February 11, 2007

What is Literary?

No Great Mischief

I know that a lot of us often walk by the top-ten bestseller lists in supermarkets and cringe. We roll our eyes at stories of sordid affairs between wealthy octogenarians and well-muscled pool boys, thumb our noses at yet another supernatural thriller about demon possession. Of course, from time to time when no one is looking, we’ll grab one of these little brain-candy pieces and read them while we hide downstairs in the den with a flashlight held between our teeth and a blanket over our heads. But we would prefer to be known for our exquisite taste in literature (like the Macleod book pictured here... absolutely brilliant), our wealth of knowledge about Steinbeck, Faulkner, Thoreau and the multitude of other greats Oprah has unfortunately claimed as her own. We consider them to be “literary” greats, genius scribes in a kingdom of hacks. But what does it mean for an author's writing to be “literary”?

This question gets asked all the time and the answer is more difficult to come to than you would think. I attended a seminar at a writing conference a few years ago that posed this question of literary value and everyone seemed to have their own opinion. For some, it was an indication of something that had stood the test of time, a classic like
Crime and Punishment or The Age of Innocence. For others, it was word choice: the author’s painstaking measures to craft the perfect sentence. Still others said it was those books that garnered critical acclaim.

It’s perplexing that such a simple word has such a complicated definition, maybe no clear definition at all. I discussed this with a poet friend of mine once and she made the rather intelligent observation that the term had become ambiguous. It may not have started out that way historically, but now the word is used in so many different scenarios it cannot possibly retain a clear, decisive meaning.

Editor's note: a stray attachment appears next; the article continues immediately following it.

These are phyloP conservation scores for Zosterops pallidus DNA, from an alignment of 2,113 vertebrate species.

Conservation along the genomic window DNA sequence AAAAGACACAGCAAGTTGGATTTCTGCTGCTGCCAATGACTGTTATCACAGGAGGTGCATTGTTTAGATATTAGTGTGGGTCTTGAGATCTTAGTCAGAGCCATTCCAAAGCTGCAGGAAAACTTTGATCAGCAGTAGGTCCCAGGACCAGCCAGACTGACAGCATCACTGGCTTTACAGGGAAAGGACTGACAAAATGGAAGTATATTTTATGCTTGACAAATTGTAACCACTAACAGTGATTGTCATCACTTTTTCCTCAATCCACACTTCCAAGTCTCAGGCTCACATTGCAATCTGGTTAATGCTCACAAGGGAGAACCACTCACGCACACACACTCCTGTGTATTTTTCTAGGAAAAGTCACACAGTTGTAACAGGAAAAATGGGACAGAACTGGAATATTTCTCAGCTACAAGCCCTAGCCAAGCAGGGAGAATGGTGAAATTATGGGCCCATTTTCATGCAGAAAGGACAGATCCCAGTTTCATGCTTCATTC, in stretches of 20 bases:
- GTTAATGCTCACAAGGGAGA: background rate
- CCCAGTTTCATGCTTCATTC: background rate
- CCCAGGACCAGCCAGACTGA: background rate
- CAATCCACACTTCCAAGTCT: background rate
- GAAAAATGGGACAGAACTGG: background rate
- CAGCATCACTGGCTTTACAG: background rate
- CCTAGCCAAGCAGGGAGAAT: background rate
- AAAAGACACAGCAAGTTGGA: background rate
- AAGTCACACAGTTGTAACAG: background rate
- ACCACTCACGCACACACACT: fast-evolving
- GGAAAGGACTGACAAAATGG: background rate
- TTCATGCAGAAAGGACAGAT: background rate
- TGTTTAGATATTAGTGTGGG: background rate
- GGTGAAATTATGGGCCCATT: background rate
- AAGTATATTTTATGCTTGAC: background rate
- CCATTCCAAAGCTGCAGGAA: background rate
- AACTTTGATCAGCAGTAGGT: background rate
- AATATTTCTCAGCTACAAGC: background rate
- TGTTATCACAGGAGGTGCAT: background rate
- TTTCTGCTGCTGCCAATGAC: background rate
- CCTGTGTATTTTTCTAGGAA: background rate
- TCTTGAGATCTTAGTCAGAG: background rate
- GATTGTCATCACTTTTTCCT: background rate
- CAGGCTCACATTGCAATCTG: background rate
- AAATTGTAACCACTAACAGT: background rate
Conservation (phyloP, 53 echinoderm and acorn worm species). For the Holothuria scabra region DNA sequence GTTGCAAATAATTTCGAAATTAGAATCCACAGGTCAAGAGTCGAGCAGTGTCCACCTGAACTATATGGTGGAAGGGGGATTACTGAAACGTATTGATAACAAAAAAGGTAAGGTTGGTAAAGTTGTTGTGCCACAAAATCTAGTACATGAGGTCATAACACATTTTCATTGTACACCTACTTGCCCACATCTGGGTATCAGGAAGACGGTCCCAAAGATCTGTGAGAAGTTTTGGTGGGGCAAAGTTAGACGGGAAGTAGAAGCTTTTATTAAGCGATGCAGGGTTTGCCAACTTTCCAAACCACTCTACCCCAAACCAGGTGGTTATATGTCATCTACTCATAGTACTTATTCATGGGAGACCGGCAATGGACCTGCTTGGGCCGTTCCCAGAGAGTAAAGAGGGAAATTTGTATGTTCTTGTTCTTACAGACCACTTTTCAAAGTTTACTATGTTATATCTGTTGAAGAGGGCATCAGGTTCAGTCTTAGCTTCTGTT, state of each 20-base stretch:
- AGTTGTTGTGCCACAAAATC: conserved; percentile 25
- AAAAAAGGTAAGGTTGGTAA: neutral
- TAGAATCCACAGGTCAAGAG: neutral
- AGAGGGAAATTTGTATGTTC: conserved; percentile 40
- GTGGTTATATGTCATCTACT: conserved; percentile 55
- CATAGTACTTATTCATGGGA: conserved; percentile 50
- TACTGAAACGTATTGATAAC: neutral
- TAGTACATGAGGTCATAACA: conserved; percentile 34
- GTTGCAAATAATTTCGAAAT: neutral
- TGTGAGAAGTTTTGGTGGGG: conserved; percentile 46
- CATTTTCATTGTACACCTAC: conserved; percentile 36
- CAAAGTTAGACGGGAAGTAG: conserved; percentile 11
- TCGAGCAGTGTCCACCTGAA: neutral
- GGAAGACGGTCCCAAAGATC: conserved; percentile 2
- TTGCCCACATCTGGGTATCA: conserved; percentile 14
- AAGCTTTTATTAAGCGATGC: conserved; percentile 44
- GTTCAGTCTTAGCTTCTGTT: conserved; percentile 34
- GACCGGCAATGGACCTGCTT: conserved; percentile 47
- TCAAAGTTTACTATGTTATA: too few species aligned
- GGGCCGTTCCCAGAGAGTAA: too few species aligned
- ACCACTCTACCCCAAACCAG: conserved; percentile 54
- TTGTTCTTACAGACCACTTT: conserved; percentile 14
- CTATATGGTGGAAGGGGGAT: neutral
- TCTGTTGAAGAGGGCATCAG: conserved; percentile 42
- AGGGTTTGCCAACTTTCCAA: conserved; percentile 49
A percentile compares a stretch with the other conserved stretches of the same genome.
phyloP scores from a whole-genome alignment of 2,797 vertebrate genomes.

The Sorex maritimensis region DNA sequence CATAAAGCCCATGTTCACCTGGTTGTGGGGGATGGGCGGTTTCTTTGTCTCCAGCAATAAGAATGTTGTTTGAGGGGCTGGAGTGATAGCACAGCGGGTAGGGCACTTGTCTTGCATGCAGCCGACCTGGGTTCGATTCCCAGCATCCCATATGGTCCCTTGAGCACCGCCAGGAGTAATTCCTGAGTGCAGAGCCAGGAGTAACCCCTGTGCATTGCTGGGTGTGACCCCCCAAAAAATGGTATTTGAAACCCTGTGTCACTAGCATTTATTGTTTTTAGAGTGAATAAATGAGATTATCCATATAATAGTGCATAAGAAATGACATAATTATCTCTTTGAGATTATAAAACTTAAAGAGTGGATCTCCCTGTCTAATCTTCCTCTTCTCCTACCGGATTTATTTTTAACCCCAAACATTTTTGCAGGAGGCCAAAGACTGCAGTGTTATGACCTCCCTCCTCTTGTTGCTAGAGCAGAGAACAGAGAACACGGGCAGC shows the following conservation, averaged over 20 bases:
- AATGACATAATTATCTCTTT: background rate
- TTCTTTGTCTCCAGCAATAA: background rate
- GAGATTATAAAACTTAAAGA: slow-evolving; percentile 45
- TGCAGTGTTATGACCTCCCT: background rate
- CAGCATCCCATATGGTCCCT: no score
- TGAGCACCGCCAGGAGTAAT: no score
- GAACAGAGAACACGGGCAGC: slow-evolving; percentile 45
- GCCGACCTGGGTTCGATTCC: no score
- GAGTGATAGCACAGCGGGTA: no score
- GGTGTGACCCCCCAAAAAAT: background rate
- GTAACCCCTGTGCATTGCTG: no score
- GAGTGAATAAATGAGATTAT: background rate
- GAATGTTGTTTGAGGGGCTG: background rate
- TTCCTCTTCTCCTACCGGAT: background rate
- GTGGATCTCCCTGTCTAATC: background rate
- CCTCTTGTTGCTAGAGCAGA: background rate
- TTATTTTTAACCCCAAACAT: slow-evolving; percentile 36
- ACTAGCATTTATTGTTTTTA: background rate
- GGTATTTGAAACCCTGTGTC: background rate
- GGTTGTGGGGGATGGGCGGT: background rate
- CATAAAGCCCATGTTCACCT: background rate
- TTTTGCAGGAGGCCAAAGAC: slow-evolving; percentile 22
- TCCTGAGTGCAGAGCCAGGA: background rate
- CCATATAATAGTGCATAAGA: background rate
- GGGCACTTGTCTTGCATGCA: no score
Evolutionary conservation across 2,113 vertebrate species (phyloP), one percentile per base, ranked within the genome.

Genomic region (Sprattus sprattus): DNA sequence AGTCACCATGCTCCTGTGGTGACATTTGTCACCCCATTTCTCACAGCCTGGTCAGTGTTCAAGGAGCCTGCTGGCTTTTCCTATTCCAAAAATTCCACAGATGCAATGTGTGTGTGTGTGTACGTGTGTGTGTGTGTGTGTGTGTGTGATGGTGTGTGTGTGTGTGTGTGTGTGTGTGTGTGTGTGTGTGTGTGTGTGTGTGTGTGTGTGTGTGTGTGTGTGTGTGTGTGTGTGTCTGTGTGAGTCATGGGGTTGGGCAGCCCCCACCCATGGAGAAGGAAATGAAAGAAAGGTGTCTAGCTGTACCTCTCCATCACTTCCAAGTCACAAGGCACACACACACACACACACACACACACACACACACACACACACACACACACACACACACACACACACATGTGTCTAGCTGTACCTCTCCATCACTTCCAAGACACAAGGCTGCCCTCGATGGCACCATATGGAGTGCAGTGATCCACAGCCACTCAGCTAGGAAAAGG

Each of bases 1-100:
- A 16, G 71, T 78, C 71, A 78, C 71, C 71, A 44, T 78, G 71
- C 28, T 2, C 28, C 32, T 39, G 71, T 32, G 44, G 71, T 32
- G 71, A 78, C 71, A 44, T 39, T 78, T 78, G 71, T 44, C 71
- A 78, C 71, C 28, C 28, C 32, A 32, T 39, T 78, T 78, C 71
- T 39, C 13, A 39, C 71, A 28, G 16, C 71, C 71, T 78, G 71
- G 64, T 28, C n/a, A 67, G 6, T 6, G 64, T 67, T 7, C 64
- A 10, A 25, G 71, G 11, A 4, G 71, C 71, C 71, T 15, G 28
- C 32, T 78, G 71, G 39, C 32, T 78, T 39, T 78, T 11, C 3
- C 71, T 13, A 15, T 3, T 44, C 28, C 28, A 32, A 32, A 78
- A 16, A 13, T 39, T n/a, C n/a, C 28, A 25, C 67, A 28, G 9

She may be right. The definitions mentioned before cannot stand on their own accord. We cannot place all classics along the same gradient. Clearly what Dostoevsky did was monumentally different from Dickens, or Edgar Allen Poe. Likewise, some authors have different skills at morphing words into images (compare
Alistair Macleod to Rohinton Mistry). And, of course we all know that critical acclaim is in the eye of the beholder. There are enough awards to go around for everyone, and what one considers prestigious, another may find laughable. And yet these authors have a vast number of readers, and their books are almost sacrosanct.

So, what then do we use as our barometer for literary value? In my mind it is likely a combination of all the mentioned definitions plus some personal taste. I’ve always said that our approach to literature, film, painting, illustrations etc. is similar to wine tasting. When starting off, you go for what is sweet, what tastes good to you. But as time goes by, and your palette develops you begin to notice complexities to what you drink, subtle flavours or influences. Art, in kind, also grows to become something more than sweet entertainment. Embedded in its subtleties lie truths about human nature, relationships, the earth and how everything interacts. In other words, the term “literary” is a blend of certain poetic qualities and nuances but also a reflection of someone’s own artistic journey, the ability to empirically detect more than what appears at the surface and to feel the weight of words.

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